Critics may urge that power corrupts and absolute power corrupts absolutely. I do not believe in this maxim. Was Hitler corrupt? Is Stalin corrupt? The records of Mushtapha Kemal and Mussolini are as good as that of the leaders of parliamentary democracy.
In this atomic age, the problems of the modern state have become so complex and baffling that more and more people are beginning to realise that the affairs of government can only be tackled by experts. Parliamentary democracy has outlived its utility.
If we want to meet the challenge of Anglo-American imperialism in Asia, if we want to meet the demands of international trade and commerce, if we want to meet the threat of the third world war which is looming large on the horizon, if we are to meet the onslaughts of international politics, we must hand over full power into the hands of our leaders.
It is not possible for our foreign friends to meddle in the affairs of Spain or the Soviet Union because they have hung an iron curtain around their frontiers. Parliamentary democracy facilitates foreign intervention into the internal affairs of a people. If we want to be free from the machinations of our foreign friends, we should not provide any opportunity to them. Our constitution must be fool-proof and knave-proof. Parliamentary democracy must be discarded.
Dr. Ambedkar said the other day that our Constitution is both federal and unitary. It is federal during times of peace and it is possible of being converted into unitary type during times of war. The distinction between peace and war is fictitious, because we are now living in a state of cold war. If we want to meet the onslaught of foreign powers the type of democracy which we are trying to build will perhaps obstruct us. The demands of peace time are as urgent and insistent as that of war. If we have an unitary type of constitution now, we may be able to meet the demands of the third world war. I do not know whether there are more competent leaders than Pandit Jawaharlal Nehru and Sardar Patel. Then why are we wasting the time of the Government of India by all sorts of criticisms? We must build up our economy. If we are not able to meet the challenge of war, we may go down in history. I am not very sure what will be the outcome or the fate of this country if a war breaks out. The whole of Asia is in the melting pot; let us not try to weaken the hands of our leaders. They are the best people; they are the only people who can govern this country. Is it necessary that in order to keep them in control, we must be sitting in the legislature and talking all kinds of nonsense?The Assembly then adjourned for lunch till Three of the Clock.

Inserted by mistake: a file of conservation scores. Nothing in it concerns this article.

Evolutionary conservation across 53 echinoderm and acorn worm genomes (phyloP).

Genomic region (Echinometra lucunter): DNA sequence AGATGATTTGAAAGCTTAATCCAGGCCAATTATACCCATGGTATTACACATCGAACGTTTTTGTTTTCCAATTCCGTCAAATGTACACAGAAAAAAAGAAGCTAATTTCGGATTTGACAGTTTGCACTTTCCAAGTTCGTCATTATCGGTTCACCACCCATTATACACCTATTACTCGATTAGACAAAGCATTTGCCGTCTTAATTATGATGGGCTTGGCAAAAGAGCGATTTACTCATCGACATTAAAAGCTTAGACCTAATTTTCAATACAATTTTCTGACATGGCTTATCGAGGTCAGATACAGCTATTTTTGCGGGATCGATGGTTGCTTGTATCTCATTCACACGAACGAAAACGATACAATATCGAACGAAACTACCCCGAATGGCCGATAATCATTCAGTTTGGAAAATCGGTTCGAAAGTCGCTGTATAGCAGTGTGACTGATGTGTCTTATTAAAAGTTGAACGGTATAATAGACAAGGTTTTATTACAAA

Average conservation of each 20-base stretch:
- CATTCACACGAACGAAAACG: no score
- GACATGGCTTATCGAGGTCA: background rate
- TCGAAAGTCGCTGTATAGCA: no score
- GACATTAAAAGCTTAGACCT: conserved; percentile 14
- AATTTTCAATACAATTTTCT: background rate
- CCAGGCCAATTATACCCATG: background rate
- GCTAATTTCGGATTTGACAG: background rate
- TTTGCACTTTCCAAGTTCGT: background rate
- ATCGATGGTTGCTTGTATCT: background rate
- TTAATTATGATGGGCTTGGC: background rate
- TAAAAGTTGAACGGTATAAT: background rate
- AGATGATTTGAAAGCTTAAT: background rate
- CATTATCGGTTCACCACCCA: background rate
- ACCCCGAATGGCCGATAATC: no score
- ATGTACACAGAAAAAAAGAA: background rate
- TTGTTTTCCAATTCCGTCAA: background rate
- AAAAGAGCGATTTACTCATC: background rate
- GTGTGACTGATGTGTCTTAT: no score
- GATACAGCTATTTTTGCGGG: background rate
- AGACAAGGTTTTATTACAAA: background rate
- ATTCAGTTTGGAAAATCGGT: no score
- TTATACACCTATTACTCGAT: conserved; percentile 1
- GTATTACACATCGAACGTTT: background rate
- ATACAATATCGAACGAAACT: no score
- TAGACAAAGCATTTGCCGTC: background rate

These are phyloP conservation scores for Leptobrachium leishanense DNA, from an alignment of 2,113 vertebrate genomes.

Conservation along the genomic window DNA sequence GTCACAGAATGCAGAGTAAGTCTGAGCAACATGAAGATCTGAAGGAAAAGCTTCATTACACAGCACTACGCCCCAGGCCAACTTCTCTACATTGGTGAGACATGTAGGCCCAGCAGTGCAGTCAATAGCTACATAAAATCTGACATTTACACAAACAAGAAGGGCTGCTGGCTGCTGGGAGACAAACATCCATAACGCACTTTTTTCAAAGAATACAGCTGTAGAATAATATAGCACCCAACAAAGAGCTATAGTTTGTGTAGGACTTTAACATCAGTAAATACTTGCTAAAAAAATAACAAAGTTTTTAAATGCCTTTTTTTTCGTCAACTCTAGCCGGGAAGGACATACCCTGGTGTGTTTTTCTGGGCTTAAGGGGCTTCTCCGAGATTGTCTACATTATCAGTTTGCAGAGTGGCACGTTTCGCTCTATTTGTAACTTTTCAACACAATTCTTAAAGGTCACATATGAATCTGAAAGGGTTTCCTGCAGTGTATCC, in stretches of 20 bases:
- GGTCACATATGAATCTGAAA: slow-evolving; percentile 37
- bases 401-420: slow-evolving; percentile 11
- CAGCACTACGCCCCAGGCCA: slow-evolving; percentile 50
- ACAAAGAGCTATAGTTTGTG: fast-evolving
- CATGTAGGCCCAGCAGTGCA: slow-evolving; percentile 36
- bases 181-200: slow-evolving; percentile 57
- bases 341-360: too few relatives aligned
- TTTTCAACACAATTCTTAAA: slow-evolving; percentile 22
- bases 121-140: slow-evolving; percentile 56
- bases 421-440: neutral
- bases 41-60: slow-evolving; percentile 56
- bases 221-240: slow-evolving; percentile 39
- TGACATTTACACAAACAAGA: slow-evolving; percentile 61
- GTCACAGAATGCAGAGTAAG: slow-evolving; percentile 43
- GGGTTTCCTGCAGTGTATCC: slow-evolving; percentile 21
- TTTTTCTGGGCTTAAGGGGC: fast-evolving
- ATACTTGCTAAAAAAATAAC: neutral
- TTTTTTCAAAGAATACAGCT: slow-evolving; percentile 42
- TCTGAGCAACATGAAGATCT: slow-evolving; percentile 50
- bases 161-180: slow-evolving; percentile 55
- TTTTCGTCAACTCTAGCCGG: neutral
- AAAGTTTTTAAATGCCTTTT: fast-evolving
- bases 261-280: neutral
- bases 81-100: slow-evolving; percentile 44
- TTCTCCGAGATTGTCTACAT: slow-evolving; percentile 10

The Assembly re-assembled after Lunch at Three of the Clock, Mr. Vice-President (Dr. H. C. Mookherjee) in the Chair.
Shri H. V. Kamath (C. P. & Berar: General): Before we proceed, Sir, with the further consideration of the Motion, may I ask for a railing from you as to whether the use of the word "nonsense" to describe the speeches of Honourable Members of this House conforms to parliamentary practice?
Mr. Vice-President (Mr. H. C. Mookherjee): I do not think it is in order.
Shri H. V. Kamath: This arises out of the speech made by Mr. Brajeshwar Prasad. He did use the word 'nonsense' to describe the speeches of Honourable Members in this House. That is why I am raising this point.
Mr. Vice-President: Is he present here?
Shri Brajeshwar Prasad: I did not know it was unparliamentary; if it is so, I withdraw it, Sir. I would replace it by any other word which the honourable Member may suggest.
Mr. Vice-President: We shall now resume further consideration of Dr. Ambedkar's motion.
Shri Moturi Satyanarayana (Madras: General): *[Sir, you will be surprised to know that a person from Madras has come here to speak in Hindustani. The general belief so far was that all the Members from Madras would like to speak in English. I am not surprised at this. It is my conviction that all the speeches in this Assembly should be delivered in Hindustani. It is, however, very unfortunate that even though people have worked for this cause for the last thirty years, Hindustani-speaking people have not secured election to this House from the south, the east and the west. It does not mean that there are no Hindustani-speaking people in these provinces. Only, Hindustani-speaking people have not been able to secure election to this Assembly. I see that even the Members from the north speak in English only. The reason may be that they want to have closer relations with the people of the South and other provinces. Whatever may be the reason, the fact is that they do speak in English.